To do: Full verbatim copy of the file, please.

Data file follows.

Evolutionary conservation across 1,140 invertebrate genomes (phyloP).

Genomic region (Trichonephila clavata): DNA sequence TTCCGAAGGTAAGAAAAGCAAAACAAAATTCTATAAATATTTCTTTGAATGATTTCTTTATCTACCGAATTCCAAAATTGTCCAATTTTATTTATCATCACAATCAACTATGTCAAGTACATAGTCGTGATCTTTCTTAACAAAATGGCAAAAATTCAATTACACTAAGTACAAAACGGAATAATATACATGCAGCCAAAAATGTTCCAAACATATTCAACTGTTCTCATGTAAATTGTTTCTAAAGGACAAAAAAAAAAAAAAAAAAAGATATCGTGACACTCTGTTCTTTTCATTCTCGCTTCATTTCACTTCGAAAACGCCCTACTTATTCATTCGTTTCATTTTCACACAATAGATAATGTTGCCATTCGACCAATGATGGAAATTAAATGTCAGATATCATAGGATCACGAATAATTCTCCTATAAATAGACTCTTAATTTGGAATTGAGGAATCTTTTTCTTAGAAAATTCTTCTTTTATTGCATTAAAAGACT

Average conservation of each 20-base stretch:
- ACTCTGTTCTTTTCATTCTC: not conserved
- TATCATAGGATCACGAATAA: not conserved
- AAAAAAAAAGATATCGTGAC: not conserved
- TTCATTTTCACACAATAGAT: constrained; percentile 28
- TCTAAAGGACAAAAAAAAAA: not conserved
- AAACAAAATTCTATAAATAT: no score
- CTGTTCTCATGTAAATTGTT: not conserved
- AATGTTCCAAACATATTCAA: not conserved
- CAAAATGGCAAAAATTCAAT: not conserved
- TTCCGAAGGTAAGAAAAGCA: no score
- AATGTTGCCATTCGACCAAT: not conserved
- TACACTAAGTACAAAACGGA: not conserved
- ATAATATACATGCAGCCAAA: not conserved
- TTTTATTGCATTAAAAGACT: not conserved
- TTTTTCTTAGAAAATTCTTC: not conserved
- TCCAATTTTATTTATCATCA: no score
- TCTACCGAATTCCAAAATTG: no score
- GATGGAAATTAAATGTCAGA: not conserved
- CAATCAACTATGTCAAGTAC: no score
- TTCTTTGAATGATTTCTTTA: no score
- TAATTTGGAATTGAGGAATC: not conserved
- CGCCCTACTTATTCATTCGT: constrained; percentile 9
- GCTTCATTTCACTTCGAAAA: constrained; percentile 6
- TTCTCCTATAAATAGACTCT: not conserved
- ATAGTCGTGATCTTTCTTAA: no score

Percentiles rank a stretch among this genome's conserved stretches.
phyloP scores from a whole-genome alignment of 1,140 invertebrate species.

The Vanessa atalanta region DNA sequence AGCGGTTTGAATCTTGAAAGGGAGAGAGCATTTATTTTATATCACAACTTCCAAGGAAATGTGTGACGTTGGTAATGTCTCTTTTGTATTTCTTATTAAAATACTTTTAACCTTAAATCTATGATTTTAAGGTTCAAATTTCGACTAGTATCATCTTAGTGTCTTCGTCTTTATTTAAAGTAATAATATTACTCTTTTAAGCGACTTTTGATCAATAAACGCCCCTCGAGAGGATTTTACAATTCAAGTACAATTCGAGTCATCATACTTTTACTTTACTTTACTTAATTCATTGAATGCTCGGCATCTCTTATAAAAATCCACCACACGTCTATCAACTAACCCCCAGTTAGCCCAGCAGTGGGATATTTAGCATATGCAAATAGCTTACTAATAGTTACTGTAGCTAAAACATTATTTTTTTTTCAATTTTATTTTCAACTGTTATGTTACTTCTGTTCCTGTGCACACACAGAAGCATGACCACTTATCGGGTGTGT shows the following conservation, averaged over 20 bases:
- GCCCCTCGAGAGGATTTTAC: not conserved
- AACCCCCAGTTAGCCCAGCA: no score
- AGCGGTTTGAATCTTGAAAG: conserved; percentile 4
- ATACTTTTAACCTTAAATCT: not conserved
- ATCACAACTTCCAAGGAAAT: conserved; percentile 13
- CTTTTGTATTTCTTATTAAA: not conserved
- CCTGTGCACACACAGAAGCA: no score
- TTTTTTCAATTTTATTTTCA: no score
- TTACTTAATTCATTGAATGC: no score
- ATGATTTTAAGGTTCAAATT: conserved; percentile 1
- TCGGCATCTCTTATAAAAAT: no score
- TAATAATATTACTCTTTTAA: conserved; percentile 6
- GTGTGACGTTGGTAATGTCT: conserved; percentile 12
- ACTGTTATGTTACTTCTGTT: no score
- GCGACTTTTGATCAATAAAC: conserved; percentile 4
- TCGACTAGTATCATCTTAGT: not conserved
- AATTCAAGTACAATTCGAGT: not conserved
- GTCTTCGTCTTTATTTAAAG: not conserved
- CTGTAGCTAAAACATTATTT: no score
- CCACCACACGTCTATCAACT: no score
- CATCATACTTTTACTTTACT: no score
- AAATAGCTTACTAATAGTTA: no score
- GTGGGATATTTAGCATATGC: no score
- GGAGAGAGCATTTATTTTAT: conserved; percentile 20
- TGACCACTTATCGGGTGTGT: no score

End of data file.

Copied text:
Evolutionary conservation across 1,140 invertebrate genomes (phyloP).

Genomic region (Trichonephila clavata): DNA sequence TTCCGAAGGTAAGAAAAGCAAAACAAAATTCTATAAATATTTCTTTGAATGATTTCTTTATCTACCGAATTCCAAAATTGTCCAATTTTATTTATCATCACAATCAACTATGTCAAGTACATAGTCGTGATCTTTCTTAACAAAATGGCAAAAATTCAATTACACTAAGTACAAAACGGAATAATATACATGCAGCCAAAAATGTTCCAAACATATTCAACTGTTCTCATGTAAATTGTTTCTAAAGGACAAAAAAAAAAAAAAAAAAAGATATCGTGACACTCTGTTCTTTTCATTCTCGCTTCATTTCACTTCGAAAACGCCCTACTTATTCATTCGTTTCATTTTCACACAATAGATAATGTTGCCATTCGACCAATGATGGAAATTAAATGTCAGATATCATAGGATCACGAATAATTCTCCTATAAATAGACTCTTAATTTGGAATTGAGGAATCTTTTTCTTAGAAAATTCTTCTTTTATTGCATTAAAAGACT

Average conservation of each 20-base stretch:
- ACTCTGTTCTTTTCATTCTC: not conserved
- TATCATAGGATCACGAATAA: not conserved
- AAAAAAAAAGATATCGTGAC: not conserved
- TTCATTTTCACACAATAGAT: constrained; percentile 28
- TCTAAAGGACAAAAAAAAAA: not conserved
- AAACAAAATTCTATAAATAT: no score
- CTGTTCTCATGTAAATTGTT: not conserved
- AATGTTCCAAACATATTCAA: not conserved
- CAAAATGGCAAAAATTCAAT: not conserved
- TTCCGAAGGTAAGAAAAGCA: no score
- AATGTTGCCATTCGACCAAT: not conserved
- TACACTAAGTACAAAACGGA: not conserved
- ATAATATACATGCAGCCAAA: not conserved
- TTTTATTGCATTAAAAGACT: not conserved
- TTTTTCTTAGAAAATTCTTC: not conserved
- TCCAATTTTATTTATCATCA: no score
- TCTACCGAATTCCAAAATTG: no score
- GATGGAAATTAAATGTCAGA: not conserved
- CAATCAACTATGTCAAGTAC: no score
- TTCTTTGAATGATTTCTTTA: no score
- TAATTTGGAATTGAGGAATC: not conserved
- CGCCCTACTTATTCATTCGT: constrained; percentile 9
- GCTTCATTTCACTTCGAAAA: constrained; percentile 6
- TTCTCCTATAAATAGACTCT: not conserved
- ATAGTCGTGATCTTTCTTAA: no score

Percentiles rank a stretch among this genome's conserved stretches.
phyloP scores from a whole-genome alignment of 1,140 invertebrate species.

The Vanessa atalanta region DNA sequence AGCGGTTTGAATCTTGAAAGGGAGAGAGCATTTATTTTATATCACAACTTCCAAGGAAATGTGTGACGTTGGTAATGTCTCTTTTGTATTTCTTATTAAAATACTTTTAACCTTAAATCTATGATTTTAAGGTTCAAATTTCGACTAGTATCATCTTAGTGTCTTCGTCTTTATTTAAAGTAATAATATTACTCTTTTAAGCGACTTTTGATCAATAAACGCCCCTCGAGAGGATTTTACAATTCAAGTACAATTCGAGTCATCATACTTTTACTTTACTTTACTTAATTCATTGAATGCTCGGCATCTCTTATAAAAATCCACCACACGTCTATCAACTAACCCCCAGTTAGCCCAGCAGTGGGATATTTAGCATATGCAAATAGCTTACTAATAGTTACTGTAGCTAAAACATTATTTTTTTTTCAATTTTATTTTCAACTGTTATGTTACTTCTGTTCCTGTGCACACACAGAAGCATGACCACTTATCGGGTGTGT shows the following conservation, averaged over 20 bases:
- GCCCCTCGAGAGGATTTTAC: not conserved
- AACCCCCAGTTAGCCCAGCA: no score
- AGCGGTTTGAATCTTGAAAG: conserved; percentile 4
- ATACTTTTAACCTTAAATCT: not conserved
- ATCACAACTTCCAAGGAAAT: conserved; percentile 13
- CTTTTGTATTTCTTATTAAA: not conserved
- CCTGTGCACACACAGAAGCA: no score
- TTTTTTCAATTTTATTTTCA: no score
- TTACTTAATTCATTGAATGC: no score
- ATGATTTTAAGGTTCAAATT: conserved; percentile 1
- TCGGCATCTCTTATAAAAAT: no score
- TAATAATATTACTCTTTTAA: conserved; percentile 6
- GTGTGACGTTGGTAATGTCT: conserved; percentile 12
- ACTGTTATGTTACTTCTGTT: no score
- GCGACTTTTGATCAATAAAC: conserved; percentile 4
- TCGACTAGTATCATCTTAGT: not conserved
- AATTCAAGTACAATTCGAGT: not conserved
- GTCTTCGTCTTTATTTAAAG: not conserved
- CTGTAGCTAAAACATTATTT: no score
- CCACCACACGTCTATCAACT: no score
- CATCATACTTTTACTTTACT: no score
- AAATAGCTTACTAATAGTTA: no score
- GTGGGATATTTAGCATATGC: no score
- GGAGAGAGCATTTATTTTAT: conserved; percentile 20
- TGACCACTTATCGGGTGTGT: no score